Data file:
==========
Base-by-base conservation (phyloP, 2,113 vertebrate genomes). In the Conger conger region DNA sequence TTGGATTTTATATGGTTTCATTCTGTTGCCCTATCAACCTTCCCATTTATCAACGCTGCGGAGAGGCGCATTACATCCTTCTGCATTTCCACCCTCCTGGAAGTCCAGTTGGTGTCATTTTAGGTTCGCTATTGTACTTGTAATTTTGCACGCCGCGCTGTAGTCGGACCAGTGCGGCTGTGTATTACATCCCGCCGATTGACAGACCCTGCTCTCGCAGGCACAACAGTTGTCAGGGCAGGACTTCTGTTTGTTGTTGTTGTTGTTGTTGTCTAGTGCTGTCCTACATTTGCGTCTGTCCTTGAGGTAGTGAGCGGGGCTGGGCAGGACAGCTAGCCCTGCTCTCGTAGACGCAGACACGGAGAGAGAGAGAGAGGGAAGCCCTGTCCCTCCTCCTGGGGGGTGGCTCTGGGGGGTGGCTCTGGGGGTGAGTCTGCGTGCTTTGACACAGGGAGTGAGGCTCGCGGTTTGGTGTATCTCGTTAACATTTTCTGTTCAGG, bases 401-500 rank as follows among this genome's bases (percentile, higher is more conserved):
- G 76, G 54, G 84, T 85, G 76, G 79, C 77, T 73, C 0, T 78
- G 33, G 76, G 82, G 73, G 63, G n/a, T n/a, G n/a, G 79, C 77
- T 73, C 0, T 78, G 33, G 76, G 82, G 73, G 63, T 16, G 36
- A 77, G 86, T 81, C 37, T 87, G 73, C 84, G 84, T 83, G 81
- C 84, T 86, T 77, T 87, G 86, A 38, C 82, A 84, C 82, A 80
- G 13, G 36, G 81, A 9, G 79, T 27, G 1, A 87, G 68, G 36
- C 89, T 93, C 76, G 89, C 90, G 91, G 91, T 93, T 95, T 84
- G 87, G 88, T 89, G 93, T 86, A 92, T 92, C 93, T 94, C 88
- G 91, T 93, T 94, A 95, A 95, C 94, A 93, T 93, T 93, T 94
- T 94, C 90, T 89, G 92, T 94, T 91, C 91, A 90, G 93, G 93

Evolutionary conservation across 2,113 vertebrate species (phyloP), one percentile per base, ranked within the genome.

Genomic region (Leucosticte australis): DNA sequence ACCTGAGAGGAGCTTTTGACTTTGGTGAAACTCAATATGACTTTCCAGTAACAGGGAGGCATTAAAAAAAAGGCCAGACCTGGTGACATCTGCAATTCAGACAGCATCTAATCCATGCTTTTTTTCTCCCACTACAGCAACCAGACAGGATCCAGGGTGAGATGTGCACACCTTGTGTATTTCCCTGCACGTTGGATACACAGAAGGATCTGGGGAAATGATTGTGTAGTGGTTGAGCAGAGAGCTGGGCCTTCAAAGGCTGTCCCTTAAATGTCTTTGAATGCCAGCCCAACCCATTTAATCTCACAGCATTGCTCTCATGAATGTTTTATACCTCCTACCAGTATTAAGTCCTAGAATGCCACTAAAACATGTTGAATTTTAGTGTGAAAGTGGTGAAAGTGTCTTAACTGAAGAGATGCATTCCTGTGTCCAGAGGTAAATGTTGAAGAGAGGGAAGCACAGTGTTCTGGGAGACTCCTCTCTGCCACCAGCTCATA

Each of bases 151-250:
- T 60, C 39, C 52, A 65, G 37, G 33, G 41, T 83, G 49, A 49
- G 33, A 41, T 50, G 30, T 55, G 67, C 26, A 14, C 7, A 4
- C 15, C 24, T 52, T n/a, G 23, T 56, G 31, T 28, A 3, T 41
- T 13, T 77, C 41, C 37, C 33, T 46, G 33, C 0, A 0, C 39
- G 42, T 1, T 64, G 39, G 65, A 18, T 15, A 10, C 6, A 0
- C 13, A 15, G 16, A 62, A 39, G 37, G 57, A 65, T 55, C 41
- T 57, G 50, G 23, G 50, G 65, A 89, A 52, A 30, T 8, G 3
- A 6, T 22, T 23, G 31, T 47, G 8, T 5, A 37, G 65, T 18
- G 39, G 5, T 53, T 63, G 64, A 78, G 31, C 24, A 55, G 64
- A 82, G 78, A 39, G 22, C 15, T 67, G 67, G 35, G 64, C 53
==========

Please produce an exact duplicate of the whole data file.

Base-by-base conservation (phyloP, 2,113 vertebrate genomes). In the Conger conger region DNA sequence TTGGATTTTATATGGTTTCATTCTGTTGCCCTATCAACCTTCCCATTTATCAACGCTGCGGAGAGGCGCATTACATCCTTCTGCATTTCCACCCTCCTGGAAGTCCAGTTGGTGTCATTTTAGGTTCGCTATTGTACTTGTAATTTTGCACGCCGCGCTGTAGTCGGACCAGTGCGGCTGTGTATTACATCCCGCCGATTGACAGACCCTGCTCTCGCAGGCACAACAGTTGTCAGGGCAGGACTTCTGTTTGTTGTTGTTGTTGTTGTTGTCTAGTGCTGTCCTACATTTGCGTCTGTCCTTGAGGTAGTGAGCGGGGCTGGGCAGGACAGCTAGCCCTGCTCTCGTAGACGCAGACACGGAGAGAGAGAGAGAGGGAAGCCCTGTCCCTCCTCCTGGGGGGTGGCTCTGGGGGGTGGCTCTGGGGGTGAGTCTGCGTGCTTTGACACAGGGAGTGAGGCTCGCGGTTTGGTGTATCTCGTTAACATTTTCTGTTCAGG, bases 401-500 rank as follows among this genome's bases (percentile, higher is more conserved):
- G 76, G 54, G 84, T 85, G 76, G 79, C 77, T 73, C 0, T 78
- G 33, G 76, G 82, G 73, G 63, G n/a, T n/a, G n/a, G 79, C 77
- T 73, C 0, T 78, G 33, G 76, G 82, G 73, G 63, T 16, G 36
- A 77, G 86, T 81, C 37, T 87, G 73, C 84, G 84, T 83, G 81
- C 84, T 86, T 77, T 87, G 86, A 38, C 82, A 84, C 82, A 80
- G 13, G 36, G 81, A 9, G 79, T 27, G 1, A 87, G 68, G 36
- C 89, T 93, C 76, G 89, C 90, G 91, G 91, T 93, T 95, T 84
- G 87, G 88, T 89, G 93, T 86, A 92, T 92, C 93, T 94, C 88
- G 91, T 93, T 94, A 95, A 95, C 94, A 93, T 93, T 93, T 94
- T 94, C 90, T 89, G 92, T 94, T 91, C 91, A 90, G 93, G 93

Evolutionary conservation across 2,113 vertebrate species (phyloP), one percentile per base, ranked within the genome.

Genomic region (Leucosticte australis): DNA sequence ACCTGAGAGGAGCTTTTGACTTTGGTGAAACTCAATATGACTTTCCAGTAACAGGGAGGCATTAAAAAAAAGGCCAGACCTGGTGACATCTGCAATTCAGACAGCATCTAATCCATGCTTTTTTTCTCCCACTACAGCAACCAGACAGGATCCAGGGTGAGATGTGCACACCTTGTGTATTTCCCTGCACGTTGGATACACAGAAGGATCTGGGGAAATGATTGTGTAGTGGTTGAGCAGAGAGCTGGGCCTTCAAAGGCTGTCCCTTAAATGTCTTTGAATGCCAGCCCAACCCATTTAATCTCACAGCATTGCTCTCATGAATGTTTTATACCTCCTACCAGTATTAAGTCCTAGAATGCCACTAAAACATGTTGAATTTTAGTGTGAAAGTGGTGAAAGTGTCTTAACTGAAGAGATGCATTCCTGTGTCCAGAGGTAAATGTTGAAGAGAGGGAAGCACAGTGTTCTGGGAGACTCCTCTCTGCCACCAGCTCATA

Each of bases 151-250:
- T 60, C 39, C 52, A 65, G 37, G 33, G 41, T 83, G 49, A 49
- G 33, A 41, T 50, G 30, T 55, G 67, C 26, A 14, C 7, A 4
- C 15, C 24, T 52, T n/a, G 23, T 56, G 31, T 28, A 3, T 41
- T 13, T 77, C 41, C 37, C 33, T 46, G 33, C 0, A 0, C 39
- G 42, T 1, T 64, G 39, G 65, A 18, T 15, A 10, C 6, A 0
- C 13, A 15, G 16, A 62, A 39, G 37, G 57, A 65, T 55, C 41
- T 57, G 50, G 23, G 50, G 65, A 89, A 52, A 30, T 8, G 3
- A 6, T 22, T 23, G 31, T 47, G 8, T 5, A 37, G 65, T 18
- G 39, G 5, T 53, T 63, G 64, A 78, G 31, C 24, A 55, G 64
- A 82, G 78, A 39, G 22, C 15, T 67, G 67, G 35, G 64, C 53